The Challenge to Usman Danfodio’s Emirate Legacy in Kano, By Mahmud Shuaibu Ringim

NEWS DIGEST – Professor Naniya from Bayero University traces the historical evolution of Kano’s emirate administrative structure back to the successful jihad led by Shehu Usman Danfodio across Hausa land in the early 19th century. Before this transformative period, Hausa communities were governed as city-states, with the authority of kings confined within the city walls. Today, remnants of these walls and gates can still be found in cities like Kano, Katsina, and Zaria, while historical cities such as Rano, Karaye, and Gaya retain artifacts reflecting their ancient heritage.

During the colonial era, the British administration introduced provinces and Native Authorities, utilizing the indirect rule method through the emirate system, which proved advantageous for colonial governance. Subsequent Nigerian political administrations, including both civilian governments during the First Republic and later military regimes, continued to uphold and benefit from the established emirate system. The emirate system remained largely undisturbed even after the local government reforms of 1976.

The current crisis in Kano’s emirate structure marks a significant challenge to the established order, hinting at a resurgence of the Hausa city-state administrative model that predates Danfodio’s jihad. Similar attempts to alter this structure were made during Nigeria’s Second Republic under the PRP government led by the late Abubakar Rimi. However, subsequent political changes reverted to the Danfodio’s emirate framework, echoing historical patterns albeit without previous judicial intervention.

Presently, the judiciary finds itself entangled in this crisis, drawing parallels to past legal disputes such as the Gongola State Government vs. Umaru Abba case, which reached the Supreme Court. The outcome of that case, as articulated by JSC Obaseki in Tukur vs. Government of Gongola State (1989) ANWLP (117) 517, provides a pertinent judicial precedent that some argue should inform the ongoing legal proceedings concerning the Kano Emirate.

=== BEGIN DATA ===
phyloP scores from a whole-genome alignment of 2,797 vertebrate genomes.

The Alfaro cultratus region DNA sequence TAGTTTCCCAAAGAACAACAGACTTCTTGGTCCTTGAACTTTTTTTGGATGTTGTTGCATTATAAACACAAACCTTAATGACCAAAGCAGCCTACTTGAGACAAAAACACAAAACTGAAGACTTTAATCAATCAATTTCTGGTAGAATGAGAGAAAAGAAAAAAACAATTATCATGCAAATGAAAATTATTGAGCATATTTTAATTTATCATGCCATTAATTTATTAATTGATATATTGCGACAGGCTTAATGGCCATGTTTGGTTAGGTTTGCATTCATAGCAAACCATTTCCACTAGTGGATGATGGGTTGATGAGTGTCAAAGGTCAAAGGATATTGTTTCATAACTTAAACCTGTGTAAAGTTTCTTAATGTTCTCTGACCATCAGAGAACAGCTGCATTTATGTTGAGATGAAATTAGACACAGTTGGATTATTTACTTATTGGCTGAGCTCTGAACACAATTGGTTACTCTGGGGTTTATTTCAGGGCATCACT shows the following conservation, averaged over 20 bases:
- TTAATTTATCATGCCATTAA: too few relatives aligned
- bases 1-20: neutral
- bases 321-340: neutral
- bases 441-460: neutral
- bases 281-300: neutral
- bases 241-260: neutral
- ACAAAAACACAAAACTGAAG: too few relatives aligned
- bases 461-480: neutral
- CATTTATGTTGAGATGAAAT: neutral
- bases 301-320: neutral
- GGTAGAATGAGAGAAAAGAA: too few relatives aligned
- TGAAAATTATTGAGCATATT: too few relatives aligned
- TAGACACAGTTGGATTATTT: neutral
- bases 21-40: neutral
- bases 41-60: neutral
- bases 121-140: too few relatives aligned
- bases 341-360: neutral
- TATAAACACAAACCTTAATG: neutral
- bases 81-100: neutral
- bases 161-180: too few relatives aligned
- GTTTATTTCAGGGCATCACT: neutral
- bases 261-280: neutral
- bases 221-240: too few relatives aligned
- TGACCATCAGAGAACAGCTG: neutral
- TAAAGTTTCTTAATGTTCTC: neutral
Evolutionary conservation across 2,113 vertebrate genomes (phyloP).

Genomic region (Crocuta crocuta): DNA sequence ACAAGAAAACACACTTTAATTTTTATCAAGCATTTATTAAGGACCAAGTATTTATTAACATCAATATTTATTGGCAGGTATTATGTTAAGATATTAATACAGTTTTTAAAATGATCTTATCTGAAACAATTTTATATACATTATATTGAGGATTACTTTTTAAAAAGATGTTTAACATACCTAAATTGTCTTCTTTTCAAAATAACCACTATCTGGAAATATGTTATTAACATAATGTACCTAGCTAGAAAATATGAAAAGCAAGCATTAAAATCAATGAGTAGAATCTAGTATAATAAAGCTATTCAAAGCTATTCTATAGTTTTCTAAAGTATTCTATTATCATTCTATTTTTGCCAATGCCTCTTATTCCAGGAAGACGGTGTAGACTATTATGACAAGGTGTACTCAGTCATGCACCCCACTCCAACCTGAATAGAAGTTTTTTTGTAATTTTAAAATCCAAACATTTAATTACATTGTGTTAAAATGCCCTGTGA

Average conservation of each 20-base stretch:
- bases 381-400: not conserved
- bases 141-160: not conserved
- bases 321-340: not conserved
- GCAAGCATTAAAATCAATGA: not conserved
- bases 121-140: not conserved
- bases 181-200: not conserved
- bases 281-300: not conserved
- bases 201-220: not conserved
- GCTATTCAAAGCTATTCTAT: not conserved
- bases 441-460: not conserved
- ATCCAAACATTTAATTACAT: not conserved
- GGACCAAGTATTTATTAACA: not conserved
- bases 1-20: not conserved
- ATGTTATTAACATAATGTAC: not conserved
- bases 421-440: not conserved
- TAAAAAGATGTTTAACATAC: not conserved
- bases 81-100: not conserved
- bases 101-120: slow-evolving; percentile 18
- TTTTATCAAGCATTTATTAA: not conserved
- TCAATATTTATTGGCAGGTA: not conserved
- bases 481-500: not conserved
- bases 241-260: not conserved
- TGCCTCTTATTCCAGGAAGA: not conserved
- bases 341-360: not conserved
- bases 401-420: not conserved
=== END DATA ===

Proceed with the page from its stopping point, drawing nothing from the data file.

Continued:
Recent involvement of security agencies in Kano raises concerns of federal government intervention, potentially exacerbating security challenges in the state. Actions such as converting the Emir’s residence into an Eid praying ground and incidents of mistreatment against Emir Sanusi within Kano Municipality underscore escalating tensions. The Kano State Police Command has issued warnings against further disorderly conduct.

A headline in The Nation newspaper dated June 17, 2021, cited federal sources distancing the government from any involvement in exacerbating security breaches in Kano. This may indicate efforts by the federal government to disassociate itself from the unfolding situation, following statements attributed to former Kano State Governor Rabiu Musa Kwankwaso.

Political processes should be conducted without acrimony. The ongoing power struggle in Kano, crucial for securing its substantial voting bloc in 2027, should be pursued through constructive achievements that address citizens’ needs effectively.

The current situation in Kano suggests a quasi-displacement of elected governance, with security matters increasingly managed beyond the state government’s control, potentially undermining governance coherence and collaboration with the governor’s office. This shift could diminish the governor’s authority over state security decisions, which traditionally fall under federal purview and are now influenced by court directives, creating a security dilemma in the state.

Allowing the establishment of chiefdoms resembling pre-emirate city-states poses a threat to the broader emirate system in Northern Nigeria, potentially undoing the legacy of Fulani conquests and reverting power dynamics among Hausa states. This perspective, once articulated by the late Bola Ige, draws parallels to ethnic conflicts in other regions.

Upholding the constitutional principles of horizontal and vertical separation of powers is crucial. Matters of chieftaincy affairs should rightfully remain within the purview of state governments and their judiciaries, headed by the Chief Judge. Allegations of human rights violations arising from the dissolution of laws that created additional emirates should be approached cautiously to prevent further escalation.

The creation of parallel emirate structures, backed by security agencies, risks fostering animosity and division, undermining long-standing communal harmony. It is imperative to prioritize peace and tranquility in Kano, ensuring that the interests and well-being of its people prevail.

Mahmud Shuaibu Ringim
Halim Consulting Ltd